"The real key is to make sure we shut off magnets and city sanctuaries," he said when discussing illegal immigrants. This includes limiting jobs and city laws that protect illegal immigrants, he said.
On health care, the former Massachusetts governor said, "Don't put government in the health care business; let each state craft programs."
He said he believes health care should remain private with state laws protecting citizens so every person can receive coverage through insurance agencies.
His visit created a buzz among the standing-room-only crowd of 120 in a town-hall session at the Aiken Center for the Arts.
"It was absolutely great to hear what he said," said Marianne Pecoraro, of Aiken. "He knows what the important issues are for the country, and we need someone who can execute."
Mrs. Pecoraro and Susan Trzaskoma, of Aiken, missed Mr. Romney on his first visit in January and said they were excited to see that Aiken was important enough for a second trip.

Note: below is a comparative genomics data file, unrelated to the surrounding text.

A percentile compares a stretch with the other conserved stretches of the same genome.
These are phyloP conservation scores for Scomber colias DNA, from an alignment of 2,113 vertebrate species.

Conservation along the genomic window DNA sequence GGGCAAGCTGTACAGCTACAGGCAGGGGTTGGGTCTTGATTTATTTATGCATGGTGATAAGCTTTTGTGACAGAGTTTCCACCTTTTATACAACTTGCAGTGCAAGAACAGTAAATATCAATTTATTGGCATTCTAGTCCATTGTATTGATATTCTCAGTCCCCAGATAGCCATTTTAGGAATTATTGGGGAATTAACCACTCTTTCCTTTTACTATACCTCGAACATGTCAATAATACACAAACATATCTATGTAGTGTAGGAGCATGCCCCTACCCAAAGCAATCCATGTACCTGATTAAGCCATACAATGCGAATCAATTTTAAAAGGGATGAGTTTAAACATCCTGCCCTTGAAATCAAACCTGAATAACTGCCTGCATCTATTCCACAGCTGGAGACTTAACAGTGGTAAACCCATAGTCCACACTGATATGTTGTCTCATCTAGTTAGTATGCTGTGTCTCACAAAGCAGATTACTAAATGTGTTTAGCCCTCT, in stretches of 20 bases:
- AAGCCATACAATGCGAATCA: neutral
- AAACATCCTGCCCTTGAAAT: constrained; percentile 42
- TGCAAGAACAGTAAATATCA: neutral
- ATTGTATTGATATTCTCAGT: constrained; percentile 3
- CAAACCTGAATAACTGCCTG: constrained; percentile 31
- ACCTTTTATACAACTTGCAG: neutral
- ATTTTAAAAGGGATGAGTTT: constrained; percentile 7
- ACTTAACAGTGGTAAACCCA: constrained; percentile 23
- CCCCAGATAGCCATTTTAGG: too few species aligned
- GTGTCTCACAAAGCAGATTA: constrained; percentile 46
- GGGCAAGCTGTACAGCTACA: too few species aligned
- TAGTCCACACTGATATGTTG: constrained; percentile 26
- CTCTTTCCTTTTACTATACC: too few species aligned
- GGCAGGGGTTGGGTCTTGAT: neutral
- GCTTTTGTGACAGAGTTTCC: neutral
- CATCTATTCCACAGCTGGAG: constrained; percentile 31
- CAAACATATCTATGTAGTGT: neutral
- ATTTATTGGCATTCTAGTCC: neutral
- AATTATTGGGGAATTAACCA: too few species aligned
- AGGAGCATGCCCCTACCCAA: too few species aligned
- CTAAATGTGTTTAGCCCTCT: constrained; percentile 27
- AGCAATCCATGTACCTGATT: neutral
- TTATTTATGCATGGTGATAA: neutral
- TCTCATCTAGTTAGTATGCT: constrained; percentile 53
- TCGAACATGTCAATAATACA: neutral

"I think it is an indication that he doesn't cut corners and didn't take this as 'just another stop,'" Mrs. Trzaskoma said.
South Carolina's primary has proven to be a good predictor of the Republican candidate for president.
Mr. Romney spoke for about 30 minutes and also addressed the war in Iraq, saying, "We made a lot of mistakes following Saddam Hussein's fall," but, "We need to support the surge and show an outpouring of support for them (troops)."
His plan after the surge includes falling to a support role in Iraq and then to a standby role.
Reach Julia Sellers at (803) 648-1395, ext. 106, or email@example.com